Before BuckleScript, there already existed an OCaml to JS compiler. BuckleScript stands on the shoulders of such excellent tools. For example, from the very beginning, much like Js_of_ocaml, BuckleScript has an assembly backend, which we use for the best performance in our development environment and our playground to deliver the software to more people without installation - compared with Elm, Purescript, or typescript, none of which support both an ASM backend and a JS backend.

  3. Bucklescript is an optimizing compiler and will do much more in the future.

    Since OCaml has a sound type system, and functional languages are generally easier to optimize, unlike typescript, we've already done lots of optimizations for efficient Javascript output, and envision much more in the future.

Here's a naive example to demonstrate the capabilities of BuckleScript:

The following OCaml code:

let test () =
  let m = ref IntMap.empty in
  let count = 1000000 in
  for i = 0 to count do
    m := IntMap.add i i !m
  done;
  for i = 0 to count  do
    ignore (IntMap.find i !m)
  done

let () = test()

Generates the following output code:

function test() {
  var m = /* Empty */0;
  for(var i = 0; i<= 1000000; ++i){
    m = add(i, i, m);
  }
  for(var i$1 = 0; i$1<= 1000000; ++i$1){
    find(i$1, m);
  }
  return /* () */0;
}

test(/* () */0);

We re-wrote the example using using Facebook's immutable library for JavaScript

'use strict';
var Immutable = require('immutable');
var Map = Immutable.Map;
var m = new Map();
var test = function() {
  var count = 1000000;
  for(var i = 0; i < count; ++i) {
    m = m.set(i, i);
   }
  for(var j = 0; j < count; ++j) {
    m.get(j);
    }
}

test();

Now we compare the runtime performance:

  • BuckleScript Immutable Map: 1186ms
  • Facebook Immutable Map: 3415ms

We also compare code Size:

  • BuckleScript (Prod mode): 899 Bytes
  • Facebook Immutable: 55.3K Bytes

How is it faster than hand-written JS code?

It's hard to explain JS performances in general, however, we will explain some of the optimizations we've done. For example, in OCaml, Map is like C++ templates, i.e. it will be instantiated by a comparison function, like below:

module IntMap = Map.Make(struct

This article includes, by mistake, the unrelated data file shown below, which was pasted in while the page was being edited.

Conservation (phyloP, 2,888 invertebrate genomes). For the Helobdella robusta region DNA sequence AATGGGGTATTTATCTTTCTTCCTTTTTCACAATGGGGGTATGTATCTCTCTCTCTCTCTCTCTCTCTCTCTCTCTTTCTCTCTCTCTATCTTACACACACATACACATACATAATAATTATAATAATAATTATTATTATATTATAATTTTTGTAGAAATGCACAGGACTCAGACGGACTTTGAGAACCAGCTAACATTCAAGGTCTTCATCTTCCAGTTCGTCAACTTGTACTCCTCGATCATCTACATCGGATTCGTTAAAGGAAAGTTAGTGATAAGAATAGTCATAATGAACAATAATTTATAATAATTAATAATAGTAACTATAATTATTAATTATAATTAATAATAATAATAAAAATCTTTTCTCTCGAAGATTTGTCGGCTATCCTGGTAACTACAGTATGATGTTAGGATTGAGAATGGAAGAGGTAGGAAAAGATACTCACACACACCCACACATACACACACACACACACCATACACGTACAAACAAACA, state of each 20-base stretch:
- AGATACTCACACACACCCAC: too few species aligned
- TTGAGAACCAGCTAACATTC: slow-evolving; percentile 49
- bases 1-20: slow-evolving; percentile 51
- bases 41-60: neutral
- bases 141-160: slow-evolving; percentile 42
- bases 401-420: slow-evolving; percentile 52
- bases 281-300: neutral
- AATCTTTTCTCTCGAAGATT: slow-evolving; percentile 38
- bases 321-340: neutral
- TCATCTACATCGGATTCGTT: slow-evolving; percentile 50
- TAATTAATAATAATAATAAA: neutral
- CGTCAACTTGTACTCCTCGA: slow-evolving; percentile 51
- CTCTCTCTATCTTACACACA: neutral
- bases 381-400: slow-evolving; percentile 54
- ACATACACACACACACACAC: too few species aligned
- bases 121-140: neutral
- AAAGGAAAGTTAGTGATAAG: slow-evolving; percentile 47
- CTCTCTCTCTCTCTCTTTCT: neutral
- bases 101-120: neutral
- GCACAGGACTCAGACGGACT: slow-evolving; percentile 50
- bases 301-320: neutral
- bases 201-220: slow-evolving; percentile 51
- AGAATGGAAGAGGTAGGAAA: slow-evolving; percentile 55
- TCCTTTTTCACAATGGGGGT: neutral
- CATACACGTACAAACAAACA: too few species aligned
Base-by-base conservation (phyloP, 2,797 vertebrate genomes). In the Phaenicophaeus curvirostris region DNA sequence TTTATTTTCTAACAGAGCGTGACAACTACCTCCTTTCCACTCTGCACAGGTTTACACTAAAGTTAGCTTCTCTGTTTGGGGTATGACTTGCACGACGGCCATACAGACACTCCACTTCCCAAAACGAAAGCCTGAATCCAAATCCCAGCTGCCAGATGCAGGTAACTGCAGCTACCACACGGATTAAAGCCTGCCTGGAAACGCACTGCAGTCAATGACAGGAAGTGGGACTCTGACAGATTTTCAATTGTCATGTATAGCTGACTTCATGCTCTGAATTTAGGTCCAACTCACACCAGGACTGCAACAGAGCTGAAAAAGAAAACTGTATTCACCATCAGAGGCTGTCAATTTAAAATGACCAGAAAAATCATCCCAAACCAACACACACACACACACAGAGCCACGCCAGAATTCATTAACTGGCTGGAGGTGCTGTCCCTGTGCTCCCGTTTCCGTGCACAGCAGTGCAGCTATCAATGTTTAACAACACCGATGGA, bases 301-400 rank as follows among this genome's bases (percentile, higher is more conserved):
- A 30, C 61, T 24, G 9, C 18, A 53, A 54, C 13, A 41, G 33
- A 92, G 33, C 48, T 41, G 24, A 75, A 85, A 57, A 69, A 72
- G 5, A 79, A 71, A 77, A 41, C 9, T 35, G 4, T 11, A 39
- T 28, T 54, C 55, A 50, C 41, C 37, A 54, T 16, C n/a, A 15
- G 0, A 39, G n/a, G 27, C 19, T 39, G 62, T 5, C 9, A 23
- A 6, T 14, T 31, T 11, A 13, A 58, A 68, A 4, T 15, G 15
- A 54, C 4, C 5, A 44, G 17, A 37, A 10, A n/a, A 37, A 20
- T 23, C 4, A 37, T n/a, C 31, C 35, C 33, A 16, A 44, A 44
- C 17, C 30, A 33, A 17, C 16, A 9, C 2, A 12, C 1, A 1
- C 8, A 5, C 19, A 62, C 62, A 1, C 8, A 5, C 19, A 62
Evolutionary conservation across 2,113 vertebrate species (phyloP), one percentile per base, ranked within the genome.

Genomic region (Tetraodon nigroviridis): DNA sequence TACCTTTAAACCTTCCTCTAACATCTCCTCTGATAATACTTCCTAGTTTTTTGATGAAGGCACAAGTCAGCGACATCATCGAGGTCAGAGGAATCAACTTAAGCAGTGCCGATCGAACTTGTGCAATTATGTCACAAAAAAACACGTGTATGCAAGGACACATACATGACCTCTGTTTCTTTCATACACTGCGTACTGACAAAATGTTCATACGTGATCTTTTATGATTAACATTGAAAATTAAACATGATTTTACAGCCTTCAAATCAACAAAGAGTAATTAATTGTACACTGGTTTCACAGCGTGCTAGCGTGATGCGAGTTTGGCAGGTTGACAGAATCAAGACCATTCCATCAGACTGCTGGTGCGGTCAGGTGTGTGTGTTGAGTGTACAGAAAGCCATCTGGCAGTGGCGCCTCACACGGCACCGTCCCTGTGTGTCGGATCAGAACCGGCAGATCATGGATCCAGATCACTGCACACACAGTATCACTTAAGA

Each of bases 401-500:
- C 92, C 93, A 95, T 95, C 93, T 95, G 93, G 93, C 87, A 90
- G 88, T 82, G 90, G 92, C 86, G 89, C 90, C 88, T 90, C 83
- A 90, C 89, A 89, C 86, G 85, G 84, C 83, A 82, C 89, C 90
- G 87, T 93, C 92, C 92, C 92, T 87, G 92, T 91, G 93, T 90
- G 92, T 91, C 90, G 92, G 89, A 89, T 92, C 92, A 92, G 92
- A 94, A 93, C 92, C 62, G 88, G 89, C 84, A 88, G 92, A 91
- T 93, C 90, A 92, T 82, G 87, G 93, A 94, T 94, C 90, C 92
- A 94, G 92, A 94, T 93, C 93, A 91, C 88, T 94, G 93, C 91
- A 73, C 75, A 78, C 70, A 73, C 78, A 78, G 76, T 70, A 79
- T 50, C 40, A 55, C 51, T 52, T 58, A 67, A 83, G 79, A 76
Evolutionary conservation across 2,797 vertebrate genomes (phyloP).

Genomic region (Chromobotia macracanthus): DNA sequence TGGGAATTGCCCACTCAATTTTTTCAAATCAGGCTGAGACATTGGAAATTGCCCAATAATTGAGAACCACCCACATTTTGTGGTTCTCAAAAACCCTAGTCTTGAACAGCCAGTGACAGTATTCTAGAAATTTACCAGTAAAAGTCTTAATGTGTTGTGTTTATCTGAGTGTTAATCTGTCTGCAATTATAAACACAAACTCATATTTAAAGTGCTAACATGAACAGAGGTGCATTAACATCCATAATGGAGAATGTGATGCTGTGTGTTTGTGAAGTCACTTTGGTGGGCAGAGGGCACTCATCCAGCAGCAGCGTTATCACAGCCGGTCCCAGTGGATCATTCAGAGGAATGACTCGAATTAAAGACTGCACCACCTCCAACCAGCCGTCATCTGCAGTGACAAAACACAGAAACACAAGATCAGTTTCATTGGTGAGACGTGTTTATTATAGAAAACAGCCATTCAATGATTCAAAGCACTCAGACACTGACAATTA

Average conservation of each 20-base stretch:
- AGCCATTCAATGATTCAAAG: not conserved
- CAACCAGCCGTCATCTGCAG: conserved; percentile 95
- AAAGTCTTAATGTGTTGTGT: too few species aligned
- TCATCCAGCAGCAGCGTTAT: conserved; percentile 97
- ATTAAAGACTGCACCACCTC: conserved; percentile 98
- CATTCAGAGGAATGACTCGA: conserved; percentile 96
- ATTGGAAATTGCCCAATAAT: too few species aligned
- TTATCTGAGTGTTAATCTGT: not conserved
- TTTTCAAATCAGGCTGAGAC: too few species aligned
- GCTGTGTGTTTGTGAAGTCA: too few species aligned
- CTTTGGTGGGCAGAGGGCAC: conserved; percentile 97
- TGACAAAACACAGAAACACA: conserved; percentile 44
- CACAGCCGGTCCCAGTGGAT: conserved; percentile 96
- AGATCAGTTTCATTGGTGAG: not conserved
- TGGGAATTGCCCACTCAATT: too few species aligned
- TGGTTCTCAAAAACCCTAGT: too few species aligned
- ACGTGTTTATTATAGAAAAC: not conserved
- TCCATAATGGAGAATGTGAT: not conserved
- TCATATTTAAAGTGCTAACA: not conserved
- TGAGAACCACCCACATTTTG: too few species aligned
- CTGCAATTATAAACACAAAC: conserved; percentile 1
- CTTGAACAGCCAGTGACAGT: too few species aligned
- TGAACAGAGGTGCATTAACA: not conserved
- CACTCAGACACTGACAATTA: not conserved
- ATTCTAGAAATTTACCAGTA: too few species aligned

type t = int
  let compare (x : int) y = compare x y
  end
)

In BuckleScript, this instantiation happens at compile time instead of at runtime, thereby improving the performance. Moreover, the data representation or encoding of types is also optimized for speed. Consider the following example:

(** Map.t *)
type 'a t =
  | Empty
  | Node of 'a t * key * 'a * 'a t * int

Since there are only two branches in this algebraic data type, Empty will be simply encoded as 0 /* Empty */ (with comments for readable output) and Node(l, x, data, r, height) will be encoded as /*Node*/ [l,x,data,r,height]. Arrays are faster for most operations when compared to objects.

Other optimizations like tail call conversion, inline and constant propagation are also introduced.

How does it reduce generated code size?

We do three levels of dead code elimination. At the module and function levels, BuckleScript will try to find dead code and remove unused values and side-effect free expressions (local variables and functions). At the linker/bundler level, BuckleScript can make use of existing bundlers and even Google Closure Compiler or any existing bundler to do the global analysis, because we produce code that conforms to the standard.

Even bucklescript runtime is written in OCaml itself, this means such runtime can also benefit from dead code elimination.

There are other factors count, mostly code organized in functional style are much easier to do the tree shaking while harder to remove for OO style, OCaml's standard library and runtime are organized in an independent style, which also helps dead code removal.